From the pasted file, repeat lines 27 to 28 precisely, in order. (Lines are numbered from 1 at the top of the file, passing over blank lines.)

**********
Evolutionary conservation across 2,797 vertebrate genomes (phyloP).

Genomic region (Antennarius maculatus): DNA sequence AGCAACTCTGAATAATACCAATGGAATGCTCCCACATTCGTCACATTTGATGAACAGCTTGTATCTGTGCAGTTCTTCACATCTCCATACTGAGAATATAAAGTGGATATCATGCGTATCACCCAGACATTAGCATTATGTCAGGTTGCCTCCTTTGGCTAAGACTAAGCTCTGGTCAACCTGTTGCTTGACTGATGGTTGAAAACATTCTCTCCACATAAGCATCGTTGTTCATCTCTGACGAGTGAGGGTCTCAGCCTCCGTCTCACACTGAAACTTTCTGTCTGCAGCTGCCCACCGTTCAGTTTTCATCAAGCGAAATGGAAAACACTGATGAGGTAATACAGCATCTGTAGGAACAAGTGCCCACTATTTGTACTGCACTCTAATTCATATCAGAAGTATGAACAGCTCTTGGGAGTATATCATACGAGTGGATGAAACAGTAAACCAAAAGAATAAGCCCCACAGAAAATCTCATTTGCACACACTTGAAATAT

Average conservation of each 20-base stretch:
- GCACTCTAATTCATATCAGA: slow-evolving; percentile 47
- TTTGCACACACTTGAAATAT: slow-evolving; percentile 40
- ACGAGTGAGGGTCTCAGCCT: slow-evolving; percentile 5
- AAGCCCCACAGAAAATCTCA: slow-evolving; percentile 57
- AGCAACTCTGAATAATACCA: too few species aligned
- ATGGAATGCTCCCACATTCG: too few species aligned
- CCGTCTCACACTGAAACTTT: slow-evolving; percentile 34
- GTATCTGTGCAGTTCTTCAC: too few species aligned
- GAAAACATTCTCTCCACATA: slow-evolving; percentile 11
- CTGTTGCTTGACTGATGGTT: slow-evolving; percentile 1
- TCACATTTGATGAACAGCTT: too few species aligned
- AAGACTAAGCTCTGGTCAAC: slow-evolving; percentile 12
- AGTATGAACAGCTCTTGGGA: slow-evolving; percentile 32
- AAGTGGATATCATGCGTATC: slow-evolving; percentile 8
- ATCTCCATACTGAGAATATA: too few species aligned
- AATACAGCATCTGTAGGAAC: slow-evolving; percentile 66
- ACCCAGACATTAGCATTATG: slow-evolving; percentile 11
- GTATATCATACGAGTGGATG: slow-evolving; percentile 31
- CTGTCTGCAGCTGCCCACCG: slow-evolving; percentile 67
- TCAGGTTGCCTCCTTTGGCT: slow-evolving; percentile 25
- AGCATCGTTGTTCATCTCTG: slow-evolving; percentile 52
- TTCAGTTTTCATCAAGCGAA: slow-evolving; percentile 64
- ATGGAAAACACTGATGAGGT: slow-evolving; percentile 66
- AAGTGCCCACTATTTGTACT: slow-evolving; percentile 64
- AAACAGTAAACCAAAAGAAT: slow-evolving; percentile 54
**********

- AAGTGCCCACTATTTGTACT: slow-evolving; percentile 64
- AAACAGTAAACCAAAAGAAT: slow-evolving; percentile 54